Teva allegedly withheld pertinent evidence prior to reaching opioid settlement.
Although Israeli drug manufacturer, Teva Pharmaceuticals, agreed to pay $23 billion to settle global claims that the company contributed to the opioid crisis, plaintiffs have discovered new evidence in the case that suggests it will face ongoing litigation. Cities and states suing the pharmaceutical company have asked a judge to sanction it for withholding what they deem is “key” evidence in an audit report.
In a recently filed motion in federal court in Cleveland, the plaintiffs contended they “were deprived of crucial evidence in negotiating settlements” with Teva in 2019. The plaintiffs cited Teva for “willful failure” to produce audit findings, which include details of suspicious orders, during the discovery phase. They claim the report includes larger-than-normal opioid shipments, which pharmaceutical companies are mandated to report to the Drug Enforcement Administration (DEA). Judge Dan Polster, appointed by former U.S. president Bill Clinton, is overseeing the consolidated litigation and will respond.
Meanwhile, S&P is lowering the generic manufacturer’s credit rating due to the fact that “Teva is facing rising risks from a variety of lawsuits, including potential for material liabilities in cases related to opioids, price-fixing and anti-kick laws. We also see potential for these developments to harm the company’s reputation, putting the company at a competitive disadvantage.” S&P’s credit analysts add, “We are raising our estimate of legal liabilities to about $2.5 billion to $3 billion following recent developments with plaintiffs. This creates further pressure on credit metrics which were already weak for the rating…Given already high debt leverage, we expect the substantial debt maturities and legal settlements over the next few years to absorb the company’s free cash flow and constrain its ability to invest in growth opportunities. We expect this will weaken the company’s competitive advantage.”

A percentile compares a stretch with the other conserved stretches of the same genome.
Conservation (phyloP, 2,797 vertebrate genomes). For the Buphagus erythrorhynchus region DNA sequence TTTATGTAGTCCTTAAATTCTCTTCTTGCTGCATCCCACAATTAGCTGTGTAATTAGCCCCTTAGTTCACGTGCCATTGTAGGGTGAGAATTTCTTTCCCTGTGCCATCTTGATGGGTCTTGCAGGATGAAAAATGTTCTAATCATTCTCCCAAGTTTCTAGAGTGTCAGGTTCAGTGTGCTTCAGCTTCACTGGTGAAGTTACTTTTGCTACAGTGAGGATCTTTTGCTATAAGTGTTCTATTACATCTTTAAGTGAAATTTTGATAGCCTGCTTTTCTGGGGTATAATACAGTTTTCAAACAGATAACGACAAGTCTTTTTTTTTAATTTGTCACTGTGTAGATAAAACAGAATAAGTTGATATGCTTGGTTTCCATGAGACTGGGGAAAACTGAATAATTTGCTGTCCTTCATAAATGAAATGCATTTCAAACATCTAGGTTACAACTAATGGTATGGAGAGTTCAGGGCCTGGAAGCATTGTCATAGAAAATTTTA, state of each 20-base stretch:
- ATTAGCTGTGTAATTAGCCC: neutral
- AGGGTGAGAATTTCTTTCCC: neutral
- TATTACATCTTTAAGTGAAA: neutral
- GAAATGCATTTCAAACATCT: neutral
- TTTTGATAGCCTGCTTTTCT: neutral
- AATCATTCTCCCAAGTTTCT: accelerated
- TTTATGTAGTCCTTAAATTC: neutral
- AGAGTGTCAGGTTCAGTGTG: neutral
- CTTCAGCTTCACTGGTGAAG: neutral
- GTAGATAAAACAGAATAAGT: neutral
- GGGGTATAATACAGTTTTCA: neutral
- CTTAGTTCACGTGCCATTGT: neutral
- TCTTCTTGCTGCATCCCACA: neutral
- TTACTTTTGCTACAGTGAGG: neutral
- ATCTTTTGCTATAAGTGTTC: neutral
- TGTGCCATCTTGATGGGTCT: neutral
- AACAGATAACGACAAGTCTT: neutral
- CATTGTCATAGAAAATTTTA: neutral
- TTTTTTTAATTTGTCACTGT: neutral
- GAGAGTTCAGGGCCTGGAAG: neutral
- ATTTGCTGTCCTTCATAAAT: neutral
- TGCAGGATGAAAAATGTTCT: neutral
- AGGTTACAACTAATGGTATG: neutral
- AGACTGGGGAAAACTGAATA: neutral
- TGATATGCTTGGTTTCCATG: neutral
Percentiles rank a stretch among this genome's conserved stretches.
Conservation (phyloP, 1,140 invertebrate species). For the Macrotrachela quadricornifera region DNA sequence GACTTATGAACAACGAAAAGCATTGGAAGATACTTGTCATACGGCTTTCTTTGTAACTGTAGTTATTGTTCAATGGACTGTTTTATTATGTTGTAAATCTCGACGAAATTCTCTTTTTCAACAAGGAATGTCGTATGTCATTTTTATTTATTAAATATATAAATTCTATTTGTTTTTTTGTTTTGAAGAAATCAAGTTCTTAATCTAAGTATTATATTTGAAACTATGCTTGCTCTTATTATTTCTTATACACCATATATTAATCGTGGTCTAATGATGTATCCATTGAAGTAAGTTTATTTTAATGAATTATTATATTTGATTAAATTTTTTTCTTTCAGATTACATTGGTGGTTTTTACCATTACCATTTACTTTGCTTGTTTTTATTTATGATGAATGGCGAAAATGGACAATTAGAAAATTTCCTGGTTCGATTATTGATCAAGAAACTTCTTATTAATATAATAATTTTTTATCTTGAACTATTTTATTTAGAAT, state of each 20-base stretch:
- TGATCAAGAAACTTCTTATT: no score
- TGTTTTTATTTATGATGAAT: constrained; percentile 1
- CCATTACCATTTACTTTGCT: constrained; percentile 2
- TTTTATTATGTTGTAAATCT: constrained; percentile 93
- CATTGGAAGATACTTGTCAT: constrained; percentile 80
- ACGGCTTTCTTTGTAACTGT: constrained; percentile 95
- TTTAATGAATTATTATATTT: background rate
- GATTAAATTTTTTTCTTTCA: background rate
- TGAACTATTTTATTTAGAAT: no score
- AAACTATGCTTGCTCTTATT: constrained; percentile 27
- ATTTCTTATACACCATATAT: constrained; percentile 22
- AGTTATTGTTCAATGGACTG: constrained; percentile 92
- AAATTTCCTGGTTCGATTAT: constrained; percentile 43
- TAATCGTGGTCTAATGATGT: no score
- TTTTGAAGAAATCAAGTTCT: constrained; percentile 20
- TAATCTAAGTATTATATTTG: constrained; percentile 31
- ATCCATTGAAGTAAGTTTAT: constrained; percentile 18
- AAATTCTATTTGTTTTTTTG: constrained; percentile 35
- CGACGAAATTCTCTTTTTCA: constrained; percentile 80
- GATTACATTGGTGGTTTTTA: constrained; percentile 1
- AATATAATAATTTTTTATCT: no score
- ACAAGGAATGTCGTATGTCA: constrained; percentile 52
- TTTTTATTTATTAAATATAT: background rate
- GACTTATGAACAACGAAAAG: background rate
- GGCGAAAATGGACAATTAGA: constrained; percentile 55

Under last year’s settlement deal, Teva agreed to donate its generic version of the opioid addiction treatment drug Suboxone and pay $250 million over the course of a decade. At the time, it did not produce the audit findings and reported, “The company is pleased to positively contribute to solving the nationwide opioid epidemic. Teva has consistently committed to complying with all laws and regulations regarding its manufacture and sale of opioids…The Teva product donation will significantly contribute to the care and treatment of people suffering from addiction and assist impacted communities.” Yet, the company continued to deny any wrongdoing.
Hunter Shkolnik, an attorney for the plaintiffs, responded hesitantly, “The deal is overvalued to make the settlement look better. I don’t believe a no-cash payment from Teva, one of the largest generic manufacturers in the world, is appropriate.”
The recent developments in the case certainly don’t mark the first time Teva has been scrutinized for underhanded dealings. Previously, in 2016, the Justice Department found, “Teva and its subsidiaries paid millions of dollars in bribes to government officials in various countries, and intentionally failed to implement a system of internal controls that would prevent bribery,” according to Assistant Attorney General Caldwell. The company agreed to resolve criminal charges and pay a penalty of more than $283 million for alleging bribing government officials in Russia, Ukraine and Mexico in violation of the Foreign Corrupt Practices Act (FCPA).